‘Nuff Said

HIGH Dismemberment weapons.

LOW Auto-aim weapons frequently target enemies on the other side of floors or ceilings.

WTF “Kawaii” is translated as “Adorbs”. This is a gamechanger.


School Girl/Zombie Hunter is exactly what it says it is, and not one bit more. It delivers perfectly on its title, offering interpersonal drama between teenagers that fire assault rifles at zombies. It’s the kind of game that wears its insanity on its sleeve, positing a world where students – in addition to their regular studies and club activities – are issued official school weaponry and trained to use it in preparation for an inevitable attack by zombies. Well, the attack is here, and it’s glorious.

The adventure begins with remarkably little context. A high school is being besieged by zombie horde led by a mysterious hooded figure. Why are the zombies attacking? What is the hooded man’s plan? How did no one notice that the school was built atop what appears to be an alien spaceship full of zombie-generating machines? None of these questions will ever be satisfactorily answered, because the game is far more concerned with its heroines’ various emotional problems, and how they use the catalyst of a zombie apocalypse to face and overcome them.

Over 30 story levels, players control each of the heroines multiple times for simple third-person shooter action. Once the girls have been equipped with a variety of weapons and dressed to the player’s taste, they set off on missions ranging from exploration to zombie extermination to base defense. The missions are bite-sized, almost all taking place within a limited section of the school grounds, and lasting no more than ten minutes. The action is constant and frenetic, with zombies spawning in quantities high enough to test the limits of players’ unlimited ammunition.

SG/ZH does a great job of constantly mixing up the action, both by regularly unleashing new types of zombies and challenging players with surprising obstacles. For example, there are key zombies that must be killed to unlock pathways, huge zombie-summoning gates to destroy, even hidden zombie birds that players can track down to unlock new hair colors and rocket launchers. It took me about ten hours to get through the entire campaign, and the pace never flagged, nor did I ever feel like I was playing the same level over and over. The total map size is quite modest, but the devs have done a stellar job of building levels out of logically restricted slices of the grounds, creating the impression that the school is a good deal larger than it actually is.

The available arsenal is huge, but it’s manageable and simple to understand. The heroines can equip everything from handguns to sniper rifles, each with their own strengths and weaknesses when it comes to clip size, reload time, and firepower. Each weapon also has a two-letter code after its name, letting players immediately identify what that gun’s special abilities are. There’s no need to memorize gun names or go scrolling through stats – weapons have either one or two powers (bonus attack strength, piercing, knockdown, or the all-powerful dismemberment) and the clear labeling system makes it a snap for players to always grab the exact gun they need for any situation. The only duds on offer are the sniper rifles, since there simply aren’t many situations that call for long-range combat.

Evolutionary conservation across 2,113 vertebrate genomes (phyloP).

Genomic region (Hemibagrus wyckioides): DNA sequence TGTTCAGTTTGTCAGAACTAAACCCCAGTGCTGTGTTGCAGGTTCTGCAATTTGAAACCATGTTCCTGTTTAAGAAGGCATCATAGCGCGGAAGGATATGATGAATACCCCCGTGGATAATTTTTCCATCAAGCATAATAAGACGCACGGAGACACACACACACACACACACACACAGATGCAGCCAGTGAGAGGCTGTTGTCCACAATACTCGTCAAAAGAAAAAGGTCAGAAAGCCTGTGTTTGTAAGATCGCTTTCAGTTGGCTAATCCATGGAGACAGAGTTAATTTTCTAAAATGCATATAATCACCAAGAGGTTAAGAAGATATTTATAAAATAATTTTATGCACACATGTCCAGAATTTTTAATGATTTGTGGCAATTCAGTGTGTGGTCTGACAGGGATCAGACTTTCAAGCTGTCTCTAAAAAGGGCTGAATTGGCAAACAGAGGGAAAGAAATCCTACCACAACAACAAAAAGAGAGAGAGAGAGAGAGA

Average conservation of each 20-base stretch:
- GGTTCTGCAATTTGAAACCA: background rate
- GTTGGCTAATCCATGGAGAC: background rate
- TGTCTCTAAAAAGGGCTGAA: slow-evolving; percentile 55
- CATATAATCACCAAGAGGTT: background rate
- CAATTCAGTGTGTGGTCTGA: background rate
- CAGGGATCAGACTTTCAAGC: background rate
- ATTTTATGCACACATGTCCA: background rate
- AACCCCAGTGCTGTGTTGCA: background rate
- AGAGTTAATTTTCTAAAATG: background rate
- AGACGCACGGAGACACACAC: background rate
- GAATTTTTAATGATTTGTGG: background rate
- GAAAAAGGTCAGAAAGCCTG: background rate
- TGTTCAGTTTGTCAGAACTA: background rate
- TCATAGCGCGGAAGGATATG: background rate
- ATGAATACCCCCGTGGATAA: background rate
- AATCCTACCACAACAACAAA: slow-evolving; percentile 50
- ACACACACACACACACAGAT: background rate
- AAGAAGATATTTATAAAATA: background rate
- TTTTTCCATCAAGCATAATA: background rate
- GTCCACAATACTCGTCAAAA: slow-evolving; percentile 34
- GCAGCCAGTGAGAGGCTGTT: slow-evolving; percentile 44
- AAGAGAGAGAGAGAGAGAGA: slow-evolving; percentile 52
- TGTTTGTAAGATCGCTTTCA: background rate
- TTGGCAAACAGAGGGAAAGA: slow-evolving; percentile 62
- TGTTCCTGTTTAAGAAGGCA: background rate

In the multiplayer mode, up to five players can jump into ten different combat missions, cooperatively taking on hordes of zombies. It’s here that the combat system demonstrates depths that aren’t plumbed by the campaign. While brawlers with shotguns and SMGs keep the zombies at bay, support players can use explosives and rifles to thin out the horde at its source. It’s not a particularly robust or varied mode, but the co-op features work great, and the sheer number of zombies to be killed make it a great way to grind levels before trying the campaign on hard difficulty.

School Girl/Zombie Hunter does almost everything right. I could pretend to be annoyed that the story never gets around to explaining who the villain was or what he was doing, but the writing does such a good job of making the heroines’ emotional journeys resonate that the fact that their story doesn’t make sense is a minor quibble at best. It’s a game about teenagers with assault rifles shooting technicolor zombies – how much sense does it need to make? The missions are well designed, the dialogue is witty, and the combat mechanics are solid. The low-budget look and grindhouse premise make me feel like I should be apologizing for loving this game, but I’m not — this is one of the most delightful things I’ve played all year. Rating: 8.5 out of 10


Disclosures: This game is developed by Tamsoft and published by Aksys Games. It is currently available on PS4. This copy of the game was obtained via publisher and reviewed on the PS4. Approximately  10 hours of play were devoted  to the single-player mode, and the game was completed.  2 hours of play were spent in multiplayer modes.

Parents: According to the ESRB, this game is rated M and contains Blood and Gore, and Partial Nudity.  No kids, no way. It’s a game primarily about shooting the limbs off of zombies, and those limbs fly off with huge splashes of blood every time. Other game mechanics include tearing off clothes to distract zombies, leaving the heroines in their underwear. Also, there are shower scenes. So no kids. Please.

Deaf & Hard of Hearing Gamers: I played the entire game on mute and noticed no significant issues. All dialogue is subtitled and all direction is presented in text. it’s fully accessible.

Remappable Controls: Yes, this game offers fully remappable controls.

Colorblind Modes: There are no colorblind modes available in the options.

Daniel Weissenberger
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